What is Molly?
Recently the drug called “Molly” has been seen over and over again in news headlines as hundreds of club overdoses were reported throughout the summer at night clubs, concerts and music festivals. Molly is more commonly called “Ecstasy” and supposedly has no addictive effects on users. Molly is attractive because of its ability to increase serotonin and dopamine levels basically making everything feel good and more enjoyable. However, on the east coast in recent months, it has been reported that there have been batches of Molly sold that were tainted with other chemicals. Many of the hospitalizations and deaths resulting from Molly use caused convulsions and then death.
Although the side effects of Molly supposedly gives individuals feelings of peace, euphoria and pleasure, the drug can have a more dangerous side effect as well if it is contaminated with other substances. These side effects can include seizures and cardiac failure. One sad realization about the club drug Molly is that it boasts itself to be safe and is therefore experimented with by individuals who would normally not be involved in drug use at all. This includes highly motivated students as well as younger people. These young people are often encouraged to use the drug because it can help them relax from their super busy over achieving schedules. Parents of such individuals are often shocked to learn that their child has been experimenting with drugs at all. Many of the deaths that have resulted from Molly use were of good students who excelled in their college studies and were involved in volunteer work. These are not your average drug user. These types of young people are attracted to Molly because they spend much of their time studying and working and simply want an outlet to help them relax and enjoy themselves away from their responsibilities. Molly promises this, but the sad truth is that Molly is just as dangerous as many other club drugs.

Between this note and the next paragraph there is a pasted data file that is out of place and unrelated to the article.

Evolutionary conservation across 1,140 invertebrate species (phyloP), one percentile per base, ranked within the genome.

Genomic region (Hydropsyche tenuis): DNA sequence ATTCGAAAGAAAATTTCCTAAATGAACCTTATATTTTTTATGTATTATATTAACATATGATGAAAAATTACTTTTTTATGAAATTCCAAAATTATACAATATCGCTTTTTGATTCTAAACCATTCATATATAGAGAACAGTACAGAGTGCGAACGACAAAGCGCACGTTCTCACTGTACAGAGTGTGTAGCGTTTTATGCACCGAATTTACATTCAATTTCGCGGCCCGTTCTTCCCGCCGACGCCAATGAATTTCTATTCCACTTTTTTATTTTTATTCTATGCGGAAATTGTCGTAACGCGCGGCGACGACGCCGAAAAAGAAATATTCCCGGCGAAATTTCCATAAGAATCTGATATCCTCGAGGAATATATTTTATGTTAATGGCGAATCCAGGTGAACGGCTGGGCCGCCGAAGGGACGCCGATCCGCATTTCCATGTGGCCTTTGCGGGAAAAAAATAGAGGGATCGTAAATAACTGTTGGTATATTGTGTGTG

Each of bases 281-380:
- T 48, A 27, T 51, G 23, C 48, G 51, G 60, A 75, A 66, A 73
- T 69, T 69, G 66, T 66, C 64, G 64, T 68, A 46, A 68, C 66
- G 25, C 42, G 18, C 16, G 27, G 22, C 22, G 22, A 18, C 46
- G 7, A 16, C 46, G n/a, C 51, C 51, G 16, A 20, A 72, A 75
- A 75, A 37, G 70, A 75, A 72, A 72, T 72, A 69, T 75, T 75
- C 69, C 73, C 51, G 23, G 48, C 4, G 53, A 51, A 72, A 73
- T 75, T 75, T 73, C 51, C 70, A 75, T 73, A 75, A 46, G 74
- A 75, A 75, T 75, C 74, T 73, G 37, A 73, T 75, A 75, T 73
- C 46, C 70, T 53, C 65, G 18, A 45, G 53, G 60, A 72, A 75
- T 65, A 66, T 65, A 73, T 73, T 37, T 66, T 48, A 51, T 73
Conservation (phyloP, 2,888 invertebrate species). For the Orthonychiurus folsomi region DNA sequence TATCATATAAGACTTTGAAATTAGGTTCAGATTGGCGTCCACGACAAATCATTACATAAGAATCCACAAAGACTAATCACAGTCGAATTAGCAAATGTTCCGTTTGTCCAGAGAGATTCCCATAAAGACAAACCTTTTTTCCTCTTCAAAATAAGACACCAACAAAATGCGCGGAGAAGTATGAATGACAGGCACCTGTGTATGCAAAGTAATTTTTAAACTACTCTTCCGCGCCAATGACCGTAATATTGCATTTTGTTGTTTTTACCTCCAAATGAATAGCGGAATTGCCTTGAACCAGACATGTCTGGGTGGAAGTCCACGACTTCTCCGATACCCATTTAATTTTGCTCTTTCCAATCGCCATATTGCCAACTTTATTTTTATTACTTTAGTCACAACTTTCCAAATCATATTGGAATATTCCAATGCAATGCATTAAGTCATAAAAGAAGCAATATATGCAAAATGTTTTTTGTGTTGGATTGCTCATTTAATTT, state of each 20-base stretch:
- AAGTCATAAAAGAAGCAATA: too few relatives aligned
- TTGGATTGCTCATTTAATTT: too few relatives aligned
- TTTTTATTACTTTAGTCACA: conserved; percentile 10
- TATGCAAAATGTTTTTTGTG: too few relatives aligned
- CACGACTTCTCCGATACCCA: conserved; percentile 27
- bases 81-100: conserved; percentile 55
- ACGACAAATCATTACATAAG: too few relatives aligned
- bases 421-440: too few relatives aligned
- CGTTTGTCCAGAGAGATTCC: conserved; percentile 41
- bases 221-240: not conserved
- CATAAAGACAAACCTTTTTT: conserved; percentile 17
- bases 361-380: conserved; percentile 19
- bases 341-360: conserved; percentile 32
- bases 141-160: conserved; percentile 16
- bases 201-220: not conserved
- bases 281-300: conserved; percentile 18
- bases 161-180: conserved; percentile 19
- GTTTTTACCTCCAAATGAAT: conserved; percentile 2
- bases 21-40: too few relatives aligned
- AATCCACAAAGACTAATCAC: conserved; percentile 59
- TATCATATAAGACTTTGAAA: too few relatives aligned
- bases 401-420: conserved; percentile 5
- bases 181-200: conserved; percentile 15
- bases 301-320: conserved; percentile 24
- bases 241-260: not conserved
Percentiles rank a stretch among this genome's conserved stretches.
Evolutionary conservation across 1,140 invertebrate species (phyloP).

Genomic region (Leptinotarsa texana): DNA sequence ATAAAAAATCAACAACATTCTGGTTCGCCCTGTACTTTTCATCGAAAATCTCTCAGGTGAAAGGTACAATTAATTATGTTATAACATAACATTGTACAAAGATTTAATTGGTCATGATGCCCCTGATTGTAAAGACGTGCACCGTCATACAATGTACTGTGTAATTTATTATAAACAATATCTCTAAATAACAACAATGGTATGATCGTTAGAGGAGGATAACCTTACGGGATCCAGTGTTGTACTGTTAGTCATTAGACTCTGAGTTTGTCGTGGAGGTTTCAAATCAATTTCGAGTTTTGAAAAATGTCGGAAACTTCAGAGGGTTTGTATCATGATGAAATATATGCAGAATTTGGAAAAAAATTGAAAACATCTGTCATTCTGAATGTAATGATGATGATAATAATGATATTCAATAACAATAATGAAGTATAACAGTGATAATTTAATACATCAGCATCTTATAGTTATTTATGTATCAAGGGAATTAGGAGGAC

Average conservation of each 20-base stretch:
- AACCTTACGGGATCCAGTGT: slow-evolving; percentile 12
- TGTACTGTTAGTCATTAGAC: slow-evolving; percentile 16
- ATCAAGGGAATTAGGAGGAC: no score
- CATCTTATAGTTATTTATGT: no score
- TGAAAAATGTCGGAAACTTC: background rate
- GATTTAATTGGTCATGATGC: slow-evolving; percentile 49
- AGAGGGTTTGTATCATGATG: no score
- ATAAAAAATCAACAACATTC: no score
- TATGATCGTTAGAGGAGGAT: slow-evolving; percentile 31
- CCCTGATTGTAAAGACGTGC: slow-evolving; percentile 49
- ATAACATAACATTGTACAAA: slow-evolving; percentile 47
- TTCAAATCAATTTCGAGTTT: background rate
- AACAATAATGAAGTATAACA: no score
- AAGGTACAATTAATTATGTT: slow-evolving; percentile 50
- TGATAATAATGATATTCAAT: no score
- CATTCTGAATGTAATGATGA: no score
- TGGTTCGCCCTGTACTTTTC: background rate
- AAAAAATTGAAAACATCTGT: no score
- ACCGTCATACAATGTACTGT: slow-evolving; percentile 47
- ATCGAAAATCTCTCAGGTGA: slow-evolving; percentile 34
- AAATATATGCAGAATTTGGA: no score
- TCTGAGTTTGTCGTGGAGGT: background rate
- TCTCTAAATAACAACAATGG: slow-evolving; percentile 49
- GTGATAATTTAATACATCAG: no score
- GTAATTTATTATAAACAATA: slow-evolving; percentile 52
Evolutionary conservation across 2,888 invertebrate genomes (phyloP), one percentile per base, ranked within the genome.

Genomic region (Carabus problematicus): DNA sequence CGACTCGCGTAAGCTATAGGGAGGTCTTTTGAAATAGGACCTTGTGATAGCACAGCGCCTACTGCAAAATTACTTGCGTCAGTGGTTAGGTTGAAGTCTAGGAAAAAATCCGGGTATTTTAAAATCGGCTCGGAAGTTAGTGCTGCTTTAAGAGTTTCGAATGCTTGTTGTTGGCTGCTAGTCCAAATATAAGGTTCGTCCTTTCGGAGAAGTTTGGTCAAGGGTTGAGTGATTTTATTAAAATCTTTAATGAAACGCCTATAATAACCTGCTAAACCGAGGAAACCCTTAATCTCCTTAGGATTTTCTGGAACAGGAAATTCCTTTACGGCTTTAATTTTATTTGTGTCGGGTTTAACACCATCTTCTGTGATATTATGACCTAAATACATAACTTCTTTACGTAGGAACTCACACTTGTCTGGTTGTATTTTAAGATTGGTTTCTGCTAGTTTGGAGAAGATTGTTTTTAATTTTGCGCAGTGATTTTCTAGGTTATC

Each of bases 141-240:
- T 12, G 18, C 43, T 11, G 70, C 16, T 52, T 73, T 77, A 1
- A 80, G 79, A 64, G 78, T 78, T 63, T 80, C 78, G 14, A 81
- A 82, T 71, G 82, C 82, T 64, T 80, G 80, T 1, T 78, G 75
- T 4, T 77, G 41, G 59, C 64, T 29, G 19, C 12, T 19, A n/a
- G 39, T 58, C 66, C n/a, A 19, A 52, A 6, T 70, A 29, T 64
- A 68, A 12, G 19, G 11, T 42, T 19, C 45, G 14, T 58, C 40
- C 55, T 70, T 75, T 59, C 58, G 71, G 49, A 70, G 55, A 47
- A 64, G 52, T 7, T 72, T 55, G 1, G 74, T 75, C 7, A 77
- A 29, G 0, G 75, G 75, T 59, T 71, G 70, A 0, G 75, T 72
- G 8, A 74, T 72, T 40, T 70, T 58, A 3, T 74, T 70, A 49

Another popular club drug that has increased in popularity since it has become a controlled substance in 1999, is the dissociative anesthetic Ketamine. This drug is usually used as part of veterinary practice but has since become an in demand party and club drug which can at high doses supposedly give individuals an out of body or near death experience. Users refer to this feeling as “the K hole.” The drug can have devastating affects on the respiratory system. Because of its intense effect on the nervous system the drug has been used as a “date rape” drug because it can inhibit the victims resistance to the point that they cannot fight off assault.
Understanding the risks factors involved with club drug use can help parents to keep their children safe from possible use of these substances as well as warn their children to protect themselves from becoming victims of assault as a result of being dosed with one of these substances as a date rape drug.